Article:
And so we did. People around the world came together and demonstrated their concern over the annual slaughter at over 40 Japanese embassies and consulates. Participating cities included Washington D.C., Berlin, Melbourne, Rome, Auckland, Los Angeles, Amsterdam, Taiji, and of course...London! See below for some of our awesome photos (taken by yours truly; clickthrough for larger):

Well I had to include one of myself...I'm the dork with the "Beep if you like Dolphins" sign
photo credit Samuele Braccini

To see some of the other awesome photos from around the world, check out the Save Japan Dolphins Facebook album here.

The primary people working on the Save Japan Dolphin cause are Ric O'Barry, the Earth Island Institute and the Sea Shepherd Conservation Society. Check out their lovely sites for more information, and don't forget to watch "The Cove"!

More photos here:
Japan Dolphin Day; London - Demotix
Protests against Japan's Annual Dolphin Hunt - Yahoo! News
Dolphin Lovers Unite on Dolphin Day - Global Animal
Japan Dolphin Day Events Worldwide - Save Japan Dolphin Facebook album

More information here:
Save Japan Dolphins
Sea Shepherd Conservation Society

Saturday, 3 September 2011

Will this year's Whale Hunt go on?


So, I've been delaying my next update because I wanted to have it coincide with the launch of the new Global Ocean website, which I have been dedicating most of my time to recently. I've already written the entry there and it's beautiful and awesome, BUT...the site still isn't up. It was supposed to be up three weeks ago, but I got an email this morning saying the site content was lost. Not gone, not deleted...lost. So, it's out there on the internet somewhere. If you see it, let me know.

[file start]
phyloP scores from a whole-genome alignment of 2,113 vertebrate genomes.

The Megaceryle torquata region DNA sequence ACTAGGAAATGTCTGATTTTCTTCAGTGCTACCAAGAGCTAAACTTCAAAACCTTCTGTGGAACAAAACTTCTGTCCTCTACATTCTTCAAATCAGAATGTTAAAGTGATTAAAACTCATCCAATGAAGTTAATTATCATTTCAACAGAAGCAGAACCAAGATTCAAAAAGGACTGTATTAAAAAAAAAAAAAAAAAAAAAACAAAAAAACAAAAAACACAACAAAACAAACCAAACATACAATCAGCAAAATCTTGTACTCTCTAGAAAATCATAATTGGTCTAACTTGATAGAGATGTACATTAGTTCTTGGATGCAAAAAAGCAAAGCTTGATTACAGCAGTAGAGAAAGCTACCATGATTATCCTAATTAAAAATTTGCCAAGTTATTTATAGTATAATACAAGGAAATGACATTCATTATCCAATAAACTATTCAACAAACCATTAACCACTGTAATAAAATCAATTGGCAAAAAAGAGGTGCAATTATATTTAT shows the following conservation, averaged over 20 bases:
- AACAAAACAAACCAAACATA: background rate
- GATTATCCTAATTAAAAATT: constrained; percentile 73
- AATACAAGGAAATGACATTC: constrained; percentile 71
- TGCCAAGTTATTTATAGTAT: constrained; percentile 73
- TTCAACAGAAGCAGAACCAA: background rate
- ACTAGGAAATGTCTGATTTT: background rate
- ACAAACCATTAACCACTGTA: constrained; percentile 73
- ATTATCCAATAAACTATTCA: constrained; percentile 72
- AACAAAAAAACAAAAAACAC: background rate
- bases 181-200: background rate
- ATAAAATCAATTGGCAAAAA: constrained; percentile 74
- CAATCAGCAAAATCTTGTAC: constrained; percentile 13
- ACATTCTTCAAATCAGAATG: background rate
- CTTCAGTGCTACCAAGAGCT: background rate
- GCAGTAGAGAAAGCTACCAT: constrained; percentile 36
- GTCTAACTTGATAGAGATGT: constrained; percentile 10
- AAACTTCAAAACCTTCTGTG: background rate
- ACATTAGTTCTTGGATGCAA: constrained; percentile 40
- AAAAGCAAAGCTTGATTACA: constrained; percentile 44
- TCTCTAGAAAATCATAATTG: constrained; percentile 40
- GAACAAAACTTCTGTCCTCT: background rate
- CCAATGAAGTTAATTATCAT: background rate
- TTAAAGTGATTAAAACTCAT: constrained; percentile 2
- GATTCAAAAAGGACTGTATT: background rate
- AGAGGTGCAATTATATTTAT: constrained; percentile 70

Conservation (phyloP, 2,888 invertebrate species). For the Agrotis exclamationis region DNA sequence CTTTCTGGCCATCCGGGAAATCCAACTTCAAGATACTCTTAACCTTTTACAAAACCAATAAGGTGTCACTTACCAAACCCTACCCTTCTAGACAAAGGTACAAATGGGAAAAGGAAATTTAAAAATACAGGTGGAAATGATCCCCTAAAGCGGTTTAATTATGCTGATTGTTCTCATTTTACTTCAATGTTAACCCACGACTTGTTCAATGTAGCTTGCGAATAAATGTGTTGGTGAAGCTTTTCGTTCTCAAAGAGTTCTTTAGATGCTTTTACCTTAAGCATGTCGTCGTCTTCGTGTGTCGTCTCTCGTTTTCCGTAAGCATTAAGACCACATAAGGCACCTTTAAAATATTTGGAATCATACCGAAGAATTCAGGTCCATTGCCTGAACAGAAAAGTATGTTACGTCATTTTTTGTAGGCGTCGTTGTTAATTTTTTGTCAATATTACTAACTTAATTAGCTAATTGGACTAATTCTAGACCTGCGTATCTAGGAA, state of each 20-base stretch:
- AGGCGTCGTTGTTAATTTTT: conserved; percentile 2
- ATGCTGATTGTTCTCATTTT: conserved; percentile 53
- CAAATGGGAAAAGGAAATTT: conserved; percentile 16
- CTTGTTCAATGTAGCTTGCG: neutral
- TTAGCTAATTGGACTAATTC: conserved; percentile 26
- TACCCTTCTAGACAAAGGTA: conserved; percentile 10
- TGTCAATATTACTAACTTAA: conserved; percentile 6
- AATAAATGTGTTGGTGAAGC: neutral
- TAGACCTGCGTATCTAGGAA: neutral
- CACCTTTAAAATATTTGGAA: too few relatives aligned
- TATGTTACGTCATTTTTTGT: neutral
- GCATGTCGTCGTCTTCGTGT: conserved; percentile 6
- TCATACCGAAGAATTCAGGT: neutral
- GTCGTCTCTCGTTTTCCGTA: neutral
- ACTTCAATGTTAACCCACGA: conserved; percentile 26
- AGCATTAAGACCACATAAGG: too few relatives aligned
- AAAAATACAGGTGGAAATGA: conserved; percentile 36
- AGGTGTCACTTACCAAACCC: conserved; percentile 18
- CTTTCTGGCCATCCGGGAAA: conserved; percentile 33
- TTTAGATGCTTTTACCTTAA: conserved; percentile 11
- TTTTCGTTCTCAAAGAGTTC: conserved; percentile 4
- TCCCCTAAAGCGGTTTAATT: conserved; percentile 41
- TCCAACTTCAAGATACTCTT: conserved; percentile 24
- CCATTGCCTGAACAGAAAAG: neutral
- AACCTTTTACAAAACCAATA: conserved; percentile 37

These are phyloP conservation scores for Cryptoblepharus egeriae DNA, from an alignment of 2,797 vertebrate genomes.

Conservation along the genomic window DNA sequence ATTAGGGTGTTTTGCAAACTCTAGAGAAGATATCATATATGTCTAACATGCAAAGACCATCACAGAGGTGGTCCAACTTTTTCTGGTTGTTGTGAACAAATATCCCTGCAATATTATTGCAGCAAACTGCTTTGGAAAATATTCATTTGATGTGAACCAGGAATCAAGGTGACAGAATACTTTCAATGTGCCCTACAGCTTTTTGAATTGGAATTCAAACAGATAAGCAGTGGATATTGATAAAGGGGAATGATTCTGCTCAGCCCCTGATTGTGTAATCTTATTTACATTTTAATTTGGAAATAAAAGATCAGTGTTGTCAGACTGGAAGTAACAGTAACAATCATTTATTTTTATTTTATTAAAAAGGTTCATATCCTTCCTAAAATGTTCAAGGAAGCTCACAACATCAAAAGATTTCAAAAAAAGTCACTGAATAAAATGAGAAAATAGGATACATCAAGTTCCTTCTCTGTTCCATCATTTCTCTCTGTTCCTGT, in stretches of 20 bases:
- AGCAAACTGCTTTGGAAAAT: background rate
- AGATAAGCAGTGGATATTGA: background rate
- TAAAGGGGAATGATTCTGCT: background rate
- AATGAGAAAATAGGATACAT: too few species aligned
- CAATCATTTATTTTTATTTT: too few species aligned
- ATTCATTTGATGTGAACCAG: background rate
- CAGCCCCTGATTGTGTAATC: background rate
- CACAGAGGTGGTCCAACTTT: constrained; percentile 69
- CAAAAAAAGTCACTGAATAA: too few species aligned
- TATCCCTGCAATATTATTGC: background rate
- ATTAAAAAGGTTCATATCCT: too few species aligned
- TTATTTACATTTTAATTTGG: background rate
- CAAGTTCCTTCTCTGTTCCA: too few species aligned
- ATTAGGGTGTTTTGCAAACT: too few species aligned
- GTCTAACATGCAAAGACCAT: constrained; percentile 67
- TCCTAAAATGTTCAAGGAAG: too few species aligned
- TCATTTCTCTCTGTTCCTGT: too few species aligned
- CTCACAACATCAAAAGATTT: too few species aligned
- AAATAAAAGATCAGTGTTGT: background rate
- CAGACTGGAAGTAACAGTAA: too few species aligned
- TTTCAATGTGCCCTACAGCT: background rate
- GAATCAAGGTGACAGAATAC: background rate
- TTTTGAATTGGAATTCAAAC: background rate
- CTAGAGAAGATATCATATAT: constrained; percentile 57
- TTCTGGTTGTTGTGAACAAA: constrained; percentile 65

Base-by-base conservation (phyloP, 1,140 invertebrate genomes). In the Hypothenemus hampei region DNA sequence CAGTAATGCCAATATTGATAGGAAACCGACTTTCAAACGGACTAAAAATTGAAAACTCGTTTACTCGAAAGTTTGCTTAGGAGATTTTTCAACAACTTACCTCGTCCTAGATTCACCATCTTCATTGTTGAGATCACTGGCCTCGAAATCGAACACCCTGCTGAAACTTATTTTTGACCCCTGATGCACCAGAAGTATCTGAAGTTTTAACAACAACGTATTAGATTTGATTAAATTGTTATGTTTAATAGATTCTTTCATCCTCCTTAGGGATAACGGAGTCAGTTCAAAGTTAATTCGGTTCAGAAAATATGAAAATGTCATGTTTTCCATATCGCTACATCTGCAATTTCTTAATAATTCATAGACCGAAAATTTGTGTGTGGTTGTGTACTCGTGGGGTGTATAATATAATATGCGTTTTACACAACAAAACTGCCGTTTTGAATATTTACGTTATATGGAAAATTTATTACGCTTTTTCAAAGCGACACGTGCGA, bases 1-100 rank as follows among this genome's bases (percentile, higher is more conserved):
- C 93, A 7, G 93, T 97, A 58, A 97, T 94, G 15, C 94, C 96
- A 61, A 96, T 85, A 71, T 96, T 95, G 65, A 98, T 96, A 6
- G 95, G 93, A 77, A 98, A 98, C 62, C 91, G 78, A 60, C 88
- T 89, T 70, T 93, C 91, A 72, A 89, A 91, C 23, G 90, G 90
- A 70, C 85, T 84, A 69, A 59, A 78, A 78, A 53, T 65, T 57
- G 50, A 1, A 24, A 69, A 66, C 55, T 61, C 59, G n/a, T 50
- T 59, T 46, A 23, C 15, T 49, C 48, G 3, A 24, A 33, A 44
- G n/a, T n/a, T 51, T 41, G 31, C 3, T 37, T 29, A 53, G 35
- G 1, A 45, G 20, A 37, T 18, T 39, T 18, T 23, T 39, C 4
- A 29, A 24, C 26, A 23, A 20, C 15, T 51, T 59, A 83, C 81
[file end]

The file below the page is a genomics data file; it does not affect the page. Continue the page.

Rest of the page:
In the meantime...let's talk about whales. So much whale news!

photo credit Australian Customs Service

Whaling season has crept up on us again, and the tensions are running high in several countries, namely Japan. Earlier in July a meeting of the International Whaling Commission (IWC) to discuss a potential whale sanctuary in the Southern Ocean was delayed one year thanks to a walkout of those representing Japan & friends.

"Delegates from Japan, Iceland and a number of allied Caribbean and African nations walked out when the issue came up at the IWC's annual talks in Jersey, throwing the meeting into disarray. They later returned to the IWC floor but no agreement was reached on the issue, which was put on hold until next year's IWC meeting to be held in Panama."

Some good news from this meeting, however, is that the IWC has changed its membership fee policy to that of accepting only bank transfers, which are easily traced. This was due to concern that Japan has been buying smaller nation's memberships in return for their pro-whaling votes.

Japan has been adamant about continuing their whaling programs in the Antarctic despite its unpopularity worldwide. Guess who else has been adamant about returning to the Antarctic? Sea Shepherd. Oh yeah. That's right.

"Each successive year, Sea Shepherd has sent bigger fleets and faster vessels, while Japan has downscaled its forces; last season, for the first time, the activists had the upper hand."

An interesting sidenote: "Some observers have suggested that Japan sees blaming Sea Shepherd as a way to escape from Southern Ocean whaling without losing face."


Come August, however, change was in the air:

"A senior member of a government review panel set up to advise options after last summer's disastrous season has raised the stakes by openly calling for a halt. Respected Japanese consumer advocate Hisa Anan rejected any scientific need to kill whales.